Festen - Review

One of the meanings of the Danish word Festen is appropriately Festival and this production exceeded its place as a Fringe event – it was worthy of being part of Brighton's main Festival.

The play is a study of the hypocrisy within a large and wealthy family who gather to celebrate the 60th birthday of the head of the family.

It is obvious right from the beginning that there are undercurrents within family life – not the least being the recent suicide of one of his daughters.

During the speeches at the dinner a shocking truth is revealed the eldest son, Christian and its delivery provided a moment of true theatrical magic. What followed were the reactions of the family members to this revelation. The blind eyes, so long turned away, are forced open to devastating effect as the family disintegrates.

One approaches any production that has Pat Boxall at the helm with the highest of expectations and this one did not disappoint. It was a fusion of faultless direction and superb acting. Staging the piece with a large cast, bearing in mind the limited space available, was finely judged. The set was simple yet impressive with its starkness. The long black dining table with subtle overhead lighting dominated and brought to mind a religious comparison – The Last Supper. In fact for this family it would prove to be their last supper as a complete unit. The music used, along with the lighting, created a brooding and eerie atmosphere.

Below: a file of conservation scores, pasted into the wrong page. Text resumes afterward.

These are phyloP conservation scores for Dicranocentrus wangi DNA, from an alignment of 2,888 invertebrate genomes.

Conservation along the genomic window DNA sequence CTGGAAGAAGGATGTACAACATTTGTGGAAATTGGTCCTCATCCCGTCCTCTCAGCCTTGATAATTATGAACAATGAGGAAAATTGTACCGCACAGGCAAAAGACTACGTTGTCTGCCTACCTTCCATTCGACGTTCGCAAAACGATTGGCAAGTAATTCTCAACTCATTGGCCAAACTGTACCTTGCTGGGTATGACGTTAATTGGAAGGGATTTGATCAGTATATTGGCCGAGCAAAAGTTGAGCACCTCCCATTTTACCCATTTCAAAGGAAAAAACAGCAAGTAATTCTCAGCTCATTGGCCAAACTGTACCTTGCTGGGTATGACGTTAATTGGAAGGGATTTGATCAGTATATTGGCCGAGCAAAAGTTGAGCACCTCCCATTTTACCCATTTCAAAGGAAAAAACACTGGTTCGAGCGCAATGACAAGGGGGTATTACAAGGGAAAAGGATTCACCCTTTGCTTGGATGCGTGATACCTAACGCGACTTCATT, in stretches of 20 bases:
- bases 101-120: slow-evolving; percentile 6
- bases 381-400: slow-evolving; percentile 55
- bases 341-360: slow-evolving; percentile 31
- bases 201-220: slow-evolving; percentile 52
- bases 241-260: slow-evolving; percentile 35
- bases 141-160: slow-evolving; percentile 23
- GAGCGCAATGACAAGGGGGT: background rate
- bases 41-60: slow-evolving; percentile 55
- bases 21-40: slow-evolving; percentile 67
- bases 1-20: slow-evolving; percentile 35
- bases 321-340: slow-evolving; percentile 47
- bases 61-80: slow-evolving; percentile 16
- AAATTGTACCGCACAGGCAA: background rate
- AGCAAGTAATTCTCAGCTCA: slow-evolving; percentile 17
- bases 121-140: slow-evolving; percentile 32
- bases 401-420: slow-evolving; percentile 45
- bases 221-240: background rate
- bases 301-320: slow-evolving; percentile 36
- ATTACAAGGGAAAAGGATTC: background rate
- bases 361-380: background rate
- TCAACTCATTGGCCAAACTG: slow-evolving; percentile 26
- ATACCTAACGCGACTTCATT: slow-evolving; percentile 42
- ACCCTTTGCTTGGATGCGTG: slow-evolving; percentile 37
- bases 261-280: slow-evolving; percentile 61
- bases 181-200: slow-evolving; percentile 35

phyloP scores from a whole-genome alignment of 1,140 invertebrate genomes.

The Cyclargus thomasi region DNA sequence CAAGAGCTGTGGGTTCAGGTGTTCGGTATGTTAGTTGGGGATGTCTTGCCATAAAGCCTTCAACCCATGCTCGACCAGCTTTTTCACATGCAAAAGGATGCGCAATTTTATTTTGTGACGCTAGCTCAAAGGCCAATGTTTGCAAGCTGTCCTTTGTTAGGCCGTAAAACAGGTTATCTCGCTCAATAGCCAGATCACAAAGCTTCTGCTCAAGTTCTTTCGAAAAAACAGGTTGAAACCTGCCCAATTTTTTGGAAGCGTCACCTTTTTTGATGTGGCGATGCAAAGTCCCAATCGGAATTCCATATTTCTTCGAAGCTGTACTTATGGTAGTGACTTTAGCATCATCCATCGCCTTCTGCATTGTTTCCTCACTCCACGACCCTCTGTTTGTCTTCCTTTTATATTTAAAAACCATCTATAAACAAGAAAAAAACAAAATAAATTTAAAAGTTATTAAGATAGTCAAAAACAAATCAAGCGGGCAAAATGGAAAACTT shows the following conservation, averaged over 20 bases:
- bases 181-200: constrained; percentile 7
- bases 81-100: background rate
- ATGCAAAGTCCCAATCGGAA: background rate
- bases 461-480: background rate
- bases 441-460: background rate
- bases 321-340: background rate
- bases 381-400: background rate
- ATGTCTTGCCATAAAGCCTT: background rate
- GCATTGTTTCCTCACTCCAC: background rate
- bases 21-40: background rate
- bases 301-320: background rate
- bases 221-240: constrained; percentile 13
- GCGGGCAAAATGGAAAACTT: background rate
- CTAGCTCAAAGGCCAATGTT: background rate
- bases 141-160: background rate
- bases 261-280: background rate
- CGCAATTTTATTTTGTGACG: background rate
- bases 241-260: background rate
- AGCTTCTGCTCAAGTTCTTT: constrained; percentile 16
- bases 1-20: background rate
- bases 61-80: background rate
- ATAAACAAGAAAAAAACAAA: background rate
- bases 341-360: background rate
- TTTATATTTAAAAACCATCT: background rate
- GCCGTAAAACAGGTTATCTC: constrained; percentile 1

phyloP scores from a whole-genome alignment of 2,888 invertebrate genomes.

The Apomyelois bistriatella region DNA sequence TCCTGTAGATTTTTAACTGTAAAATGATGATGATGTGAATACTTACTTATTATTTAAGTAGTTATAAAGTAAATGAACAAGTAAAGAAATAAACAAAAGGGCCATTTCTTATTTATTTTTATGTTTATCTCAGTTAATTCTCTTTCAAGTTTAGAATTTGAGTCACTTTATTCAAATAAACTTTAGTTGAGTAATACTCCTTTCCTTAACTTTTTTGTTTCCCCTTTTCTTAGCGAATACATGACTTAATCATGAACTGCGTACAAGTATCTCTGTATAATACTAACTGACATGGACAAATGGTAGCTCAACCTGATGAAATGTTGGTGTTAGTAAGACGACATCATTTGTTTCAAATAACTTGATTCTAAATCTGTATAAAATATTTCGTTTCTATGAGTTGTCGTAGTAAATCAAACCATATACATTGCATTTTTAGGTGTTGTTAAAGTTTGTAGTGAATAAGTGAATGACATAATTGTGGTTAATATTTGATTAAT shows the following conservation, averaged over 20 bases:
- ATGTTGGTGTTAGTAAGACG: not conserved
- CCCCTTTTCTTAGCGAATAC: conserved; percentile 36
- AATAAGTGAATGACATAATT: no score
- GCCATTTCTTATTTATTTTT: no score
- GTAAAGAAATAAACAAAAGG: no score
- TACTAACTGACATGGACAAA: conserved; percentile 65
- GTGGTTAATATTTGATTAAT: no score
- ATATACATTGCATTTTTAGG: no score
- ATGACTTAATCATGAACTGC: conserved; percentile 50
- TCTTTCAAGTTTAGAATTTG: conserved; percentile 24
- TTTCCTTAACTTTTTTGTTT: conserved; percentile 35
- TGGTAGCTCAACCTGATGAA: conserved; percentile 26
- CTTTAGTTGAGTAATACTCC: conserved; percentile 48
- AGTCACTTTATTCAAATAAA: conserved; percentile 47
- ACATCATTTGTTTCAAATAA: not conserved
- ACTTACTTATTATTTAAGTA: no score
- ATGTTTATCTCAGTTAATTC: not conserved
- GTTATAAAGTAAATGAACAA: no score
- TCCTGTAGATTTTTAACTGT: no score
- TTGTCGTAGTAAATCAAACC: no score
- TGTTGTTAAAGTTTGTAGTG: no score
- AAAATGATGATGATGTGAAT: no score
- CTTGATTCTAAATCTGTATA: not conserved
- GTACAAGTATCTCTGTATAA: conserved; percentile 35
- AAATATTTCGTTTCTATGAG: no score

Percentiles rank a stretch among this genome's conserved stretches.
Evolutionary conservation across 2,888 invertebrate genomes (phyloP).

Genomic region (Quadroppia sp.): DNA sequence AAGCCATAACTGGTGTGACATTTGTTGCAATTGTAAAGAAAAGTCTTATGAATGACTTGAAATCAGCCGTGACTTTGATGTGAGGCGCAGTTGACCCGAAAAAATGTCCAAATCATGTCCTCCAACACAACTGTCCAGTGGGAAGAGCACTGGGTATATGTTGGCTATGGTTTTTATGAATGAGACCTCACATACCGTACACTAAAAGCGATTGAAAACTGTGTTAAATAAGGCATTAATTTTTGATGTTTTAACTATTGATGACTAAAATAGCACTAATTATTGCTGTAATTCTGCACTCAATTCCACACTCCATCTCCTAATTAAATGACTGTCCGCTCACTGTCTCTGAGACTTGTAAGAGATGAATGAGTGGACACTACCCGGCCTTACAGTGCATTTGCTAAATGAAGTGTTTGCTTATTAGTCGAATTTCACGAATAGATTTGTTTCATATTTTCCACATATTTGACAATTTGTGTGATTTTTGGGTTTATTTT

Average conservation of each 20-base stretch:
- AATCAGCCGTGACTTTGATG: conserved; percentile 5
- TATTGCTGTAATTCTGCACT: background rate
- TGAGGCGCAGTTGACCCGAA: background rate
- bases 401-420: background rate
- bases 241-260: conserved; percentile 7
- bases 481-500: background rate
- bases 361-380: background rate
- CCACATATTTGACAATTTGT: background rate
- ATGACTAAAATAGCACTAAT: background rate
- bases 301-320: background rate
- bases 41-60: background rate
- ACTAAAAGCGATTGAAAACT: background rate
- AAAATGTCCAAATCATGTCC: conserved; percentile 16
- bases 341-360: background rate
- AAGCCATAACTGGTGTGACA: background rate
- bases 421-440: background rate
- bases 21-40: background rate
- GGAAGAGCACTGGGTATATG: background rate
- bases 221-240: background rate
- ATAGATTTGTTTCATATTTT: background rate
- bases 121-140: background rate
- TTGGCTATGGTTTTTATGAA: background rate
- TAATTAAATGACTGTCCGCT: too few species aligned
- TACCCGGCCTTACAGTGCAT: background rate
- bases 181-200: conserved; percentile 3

The atmosphere took on a menacing air with the singing of birthday songs as they went from festive jollity to ritualistic chanting. In the programme notes the play is likened to a Greek tragedy and this came out with use of the three servants urging Christian to finish what he had started. They served as a Greek chorus depicting the Furies calling for revenge.

It would be hard to find a better cast as every actor invested their part with an air of naturalism. The many understated performances gave the production its power and provided its audience with a theatrical experience that was riveting throughout.

With such wonderful ensemble playing it is not possible to single out every performance but I would like to make a couple of observations.

Matthew Houghton's Christian was an example of the effectiveness of underplaying – his quiet measured delivery produced a greater shock when he made his revealing accusations. Likewise a controlled performance from Bob Gilchrist made the father believable as he countered the accusations. The man's affability masked the true monster.

Proof that small roles can also make an impact was provided by Emma Cunliffe as Pia, the maid in her relationship with Christian. Her sensitivity showed the girl to be a truly loving friend and not an exploitive servant. A similar impact was made by Peter Milner as Grandfather on the edge of dementia. It would have been so easy to overplay this role and turn it into a caricature. Again the role received sensitive handling and what emerged was a bewildered Chekhovian figure.

Apologies go to the rest of the cast for not mentioning their performances as do my grateful thanks for an enthralling theatrical experience.


Barrie Jerram
3 May 2009